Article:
Congress is one step closer to a showdown with the White House over an administration program that forces some federal workers to compete for their jobs against private contractors.

The House this week added an amendment to the Transportation-Treasury spending bill that would deny funding for the outsourcing (search) program, and the Senate version of the bill has similar language.

But the White House has threatened to veto the funding bill if it contains language blocking the competitive bidding program, which is run under regulations known as Circular A-76 (search).

President Bush's plan aims to privatize "nongovernmental" federal jobs, such as janitorial work or some administrative services. Government employees in these positions must bid for their own jobs against private competitors.

The Office of Management and Budget (search) revised the regulations in May 2003 in ways that critics say unfairly disadvantage federal workers by, for example, letting contractors slash workers' insurance benefits to lower their bids.

Rep. Chris Van Hollen (search), D-Md., who sponsored the amendment, argued that his provision is not "anti-contractor," but is meant to redress those inequalities. He noted that the House included changes to the privatization process when it passed the Defense authorization bill in July.

"This legislation will help ensure that we have an even playing field," Van Hollen said in a prepared statement. "I am not opposed to competitive sourcing but we must put a stop to the administration's ideologically driven agenda to benefit private contractors over federal employees and taxpayers."

OMB spokesman Chad Kolton said the A-76 program (search) is working. He was not able to provide government-wide totals, but pointed to workers at the Department of Energy who were able to save taxpayers more than $30 million by cutting the agency's finance and accounting operations from 15 offices to two.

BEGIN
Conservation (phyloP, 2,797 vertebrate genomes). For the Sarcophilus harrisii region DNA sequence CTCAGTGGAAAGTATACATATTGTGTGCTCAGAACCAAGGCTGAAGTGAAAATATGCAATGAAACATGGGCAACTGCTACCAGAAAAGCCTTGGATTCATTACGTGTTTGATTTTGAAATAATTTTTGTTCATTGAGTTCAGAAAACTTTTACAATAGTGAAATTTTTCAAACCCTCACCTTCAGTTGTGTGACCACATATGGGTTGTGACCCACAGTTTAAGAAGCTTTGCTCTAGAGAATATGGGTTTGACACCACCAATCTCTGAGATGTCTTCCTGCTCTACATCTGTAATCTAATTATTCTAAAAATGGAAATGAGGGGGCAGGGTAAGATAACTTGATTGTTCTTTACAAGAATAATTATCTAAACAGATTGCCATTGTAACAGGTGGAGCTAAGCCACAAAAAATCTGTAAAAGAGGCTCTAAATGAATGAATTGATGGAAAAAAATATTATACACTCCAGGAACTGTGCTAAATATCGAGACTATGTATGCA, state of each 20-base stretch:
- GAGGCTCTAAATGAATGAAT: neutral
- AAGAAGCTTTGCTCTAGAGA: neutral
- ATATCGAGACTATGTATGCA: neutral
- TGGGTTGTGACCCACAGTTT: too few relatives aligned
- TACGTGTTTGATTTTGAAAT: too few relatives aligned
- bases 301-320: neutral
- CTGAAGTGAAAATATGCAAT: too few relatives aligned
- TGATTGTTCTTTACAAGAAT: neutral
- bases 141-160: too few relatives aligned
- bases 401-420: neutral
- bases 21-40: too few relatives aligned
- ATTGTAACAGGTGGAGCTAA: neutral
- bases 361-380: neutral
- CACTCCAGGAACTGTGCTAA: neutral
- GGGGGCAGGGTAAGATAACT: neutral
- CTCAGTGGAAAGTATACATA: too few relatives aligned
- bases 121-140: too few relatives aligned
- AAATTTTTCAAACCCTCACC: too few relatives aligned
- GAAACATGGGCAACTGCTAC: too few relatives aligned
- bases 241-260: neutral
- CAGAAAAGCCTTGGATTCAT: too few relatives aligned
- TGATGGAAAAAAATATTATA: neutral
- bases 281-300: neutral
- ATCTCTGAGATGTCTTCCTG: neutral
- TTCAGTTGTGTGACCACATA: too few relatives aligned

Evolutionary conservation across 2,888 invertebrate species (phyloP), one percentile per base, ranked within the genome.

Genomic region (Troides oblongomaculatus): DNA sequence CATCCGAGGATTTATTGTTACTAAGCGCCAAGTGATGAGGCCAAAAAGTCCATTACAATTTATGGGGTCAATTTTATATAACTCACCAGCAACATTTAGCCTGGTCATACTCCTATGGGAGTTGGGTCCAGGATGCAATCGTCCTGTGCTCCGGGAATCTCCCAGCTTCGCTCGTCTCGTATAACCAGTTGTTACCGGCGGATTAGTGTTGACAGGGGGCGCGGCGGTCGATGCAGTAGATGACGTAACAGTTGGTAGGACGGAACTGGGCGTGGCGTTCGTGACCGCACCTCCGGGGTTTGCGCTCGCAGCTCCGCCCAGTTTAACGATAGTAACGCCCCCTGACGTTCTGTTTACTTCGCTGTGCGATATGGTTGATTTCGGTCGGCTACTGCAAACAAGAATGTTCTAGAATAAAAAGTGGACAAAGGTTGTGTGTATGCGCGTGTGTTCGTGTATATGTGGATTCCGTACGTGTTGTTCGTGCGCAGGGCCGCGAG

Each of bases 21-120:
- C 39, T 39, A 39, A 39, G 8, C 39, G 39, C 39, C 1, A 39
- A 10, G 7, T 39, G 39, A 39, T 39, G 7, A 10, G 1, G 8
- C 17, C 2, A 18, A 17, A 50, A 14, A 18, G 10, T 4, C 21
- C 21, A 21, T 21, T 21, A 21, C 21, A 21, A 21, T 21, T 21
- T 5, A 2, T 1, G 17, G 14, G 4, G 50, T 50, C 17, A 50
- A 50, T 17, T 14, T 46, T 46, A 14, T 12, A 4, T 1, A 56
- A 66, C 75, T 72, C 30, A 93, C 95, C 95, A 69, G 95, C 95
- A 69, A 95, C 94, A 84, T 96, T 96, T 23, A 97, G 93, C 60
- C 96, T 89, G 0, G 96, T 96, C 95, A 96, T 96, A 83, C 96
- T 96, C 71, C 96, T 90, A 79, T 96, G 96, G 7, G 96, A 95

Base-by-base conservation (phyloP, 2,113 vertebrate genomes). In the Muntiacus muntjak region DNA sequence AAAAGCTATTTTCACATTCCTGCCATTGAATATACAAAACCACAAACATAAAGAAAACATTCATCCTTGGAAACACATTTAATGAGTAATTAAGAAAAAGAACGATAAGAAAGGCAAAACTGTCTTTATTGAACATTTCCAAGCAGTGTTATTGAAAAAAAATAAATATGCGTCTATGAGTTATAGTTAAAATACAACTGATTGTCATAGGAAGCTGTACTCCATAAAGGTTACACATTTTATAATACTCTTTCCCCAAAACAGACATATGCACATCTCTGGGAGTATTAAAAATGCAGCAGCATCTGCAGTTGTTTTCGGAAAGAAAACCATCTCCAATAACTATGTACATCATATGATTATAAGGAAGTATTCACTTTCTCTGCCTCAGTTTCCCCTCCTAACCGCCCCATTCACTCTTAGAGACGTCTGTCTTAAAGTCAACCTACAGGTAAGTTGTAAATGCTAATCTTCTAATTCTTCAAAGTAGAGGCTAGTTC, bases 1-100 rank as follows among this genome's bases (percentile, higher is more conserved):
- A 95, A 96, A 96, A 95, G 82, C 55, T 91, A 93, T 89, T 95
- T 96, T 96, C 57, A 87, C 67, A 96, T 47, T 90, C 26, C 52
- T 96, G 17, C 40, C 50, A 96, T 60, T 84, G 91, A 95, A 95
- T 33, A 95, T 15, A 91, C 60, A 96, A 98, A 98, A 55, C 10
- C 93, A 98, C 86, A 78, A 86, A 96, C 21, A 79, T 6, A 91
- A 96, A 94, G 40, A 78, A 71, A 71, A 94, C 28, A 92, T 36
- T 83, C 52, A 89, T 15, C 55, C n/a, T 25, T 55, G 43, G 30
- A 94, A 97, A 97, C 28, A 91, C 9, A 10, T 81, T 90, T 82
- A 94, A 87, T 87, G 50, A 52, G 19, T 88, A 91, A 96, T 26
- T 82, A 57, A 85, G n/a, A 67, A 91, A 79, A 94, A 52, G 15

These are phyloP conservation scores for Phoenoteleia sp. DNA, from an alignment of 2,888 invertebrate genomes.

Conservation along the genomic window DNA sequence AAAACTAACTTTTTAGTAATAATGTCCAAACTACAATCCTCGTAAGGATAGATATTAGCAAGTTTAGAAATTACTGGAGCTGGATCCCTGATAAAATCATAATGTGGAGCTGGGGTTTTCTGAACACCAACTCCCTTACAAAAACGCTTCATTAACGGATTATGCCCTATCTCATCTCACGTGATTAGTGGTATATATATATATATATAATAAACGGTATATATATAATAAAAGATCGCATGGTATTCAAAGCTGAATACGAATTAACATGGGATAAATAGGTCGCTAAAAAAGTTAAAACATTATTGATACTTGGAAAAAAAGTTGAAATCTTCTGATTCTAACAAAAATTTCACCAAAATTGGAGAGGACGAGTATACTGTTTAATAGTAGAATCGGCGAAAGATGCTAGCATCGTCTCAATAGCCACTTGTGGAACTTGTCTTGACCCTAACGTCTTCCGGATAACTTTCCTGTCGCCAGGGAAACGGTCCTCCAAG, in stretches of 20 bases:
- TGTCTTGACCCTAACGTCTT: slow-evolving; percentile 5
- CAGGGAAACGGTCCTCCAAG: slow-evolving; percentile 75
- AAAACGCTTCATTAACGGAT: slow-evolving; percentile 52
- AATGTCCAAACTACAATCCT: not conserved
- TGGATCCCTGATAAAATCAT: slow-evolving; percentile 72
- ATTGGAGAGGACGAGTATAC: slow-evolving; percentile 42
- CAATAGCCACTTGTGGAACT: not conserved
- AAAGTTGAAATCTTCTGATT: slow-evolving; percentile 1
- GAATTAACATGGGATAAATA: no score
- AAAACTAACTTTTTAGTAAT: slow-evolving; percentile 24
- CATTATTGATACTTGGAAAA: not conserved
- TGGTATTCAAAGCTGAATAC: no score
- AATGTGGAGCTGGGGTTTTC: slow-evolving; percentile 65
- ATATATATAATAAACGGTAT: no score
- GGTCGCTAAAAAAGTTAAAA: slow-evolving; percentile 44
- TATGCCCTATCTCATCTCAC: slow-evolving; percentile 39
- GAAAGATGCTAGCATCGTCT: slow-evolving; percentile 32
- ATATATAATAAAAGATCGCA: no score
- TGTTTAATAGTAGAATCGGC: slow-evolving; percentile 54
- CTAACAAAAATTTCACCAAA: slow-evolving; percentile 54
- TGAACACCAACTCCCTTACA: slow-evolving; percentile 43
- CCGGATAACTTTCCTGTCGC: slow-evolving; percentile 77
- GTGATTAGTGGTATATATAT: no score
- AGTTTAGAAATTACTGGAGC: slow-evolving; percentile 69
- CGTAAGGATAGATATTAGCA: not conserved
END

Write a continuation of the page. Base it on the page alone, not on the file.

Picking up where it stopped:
In fact, Kolton said that to date, government workers in competitive bids have been able to retain their jobs 89 percent of the time.

Even so, federal employees unions were quick to support Van Hollen's amendment.

"We hope passage of this amendment will help revise the current privatization process along the lines already laid down by the Congress for the Department of Defense," said John Gage, president of the American Federation of Government Employees (search). "That certainly would make the process more fair."

In addition to Van Hollen's amendment, the House version of the Transportation-Treasury appropriations bill also includes a 3.5 percent pay increase for federal workers, which the president also opposes.

The Senate is expected to pass its own version of the appropriations bill next week. That bill also includes a ban on A-76 funding, sponsored by Sen. Barbara Mikulski, D-Md.

Should the A-76 language stay in the bill it could face a veto. In a Sept. 15 policy statement, the White House said the president's senior advisers would "recommend a veto" if A-76 funding was blocked.

But one union official said the White House would "have a hard time to muster the veto threat."

"This administration has issued 40 veto threats but not followed through," said John Threlkeld, an AFGE lobbyist. He said it is hard to believe the White House "would do it on something as insignificant as competitive sourcing."

An aide to Van Hollen said "there's no way to know for certain what's going to happen" but the congressman is optimistic.

Capital News Service contributed to this report.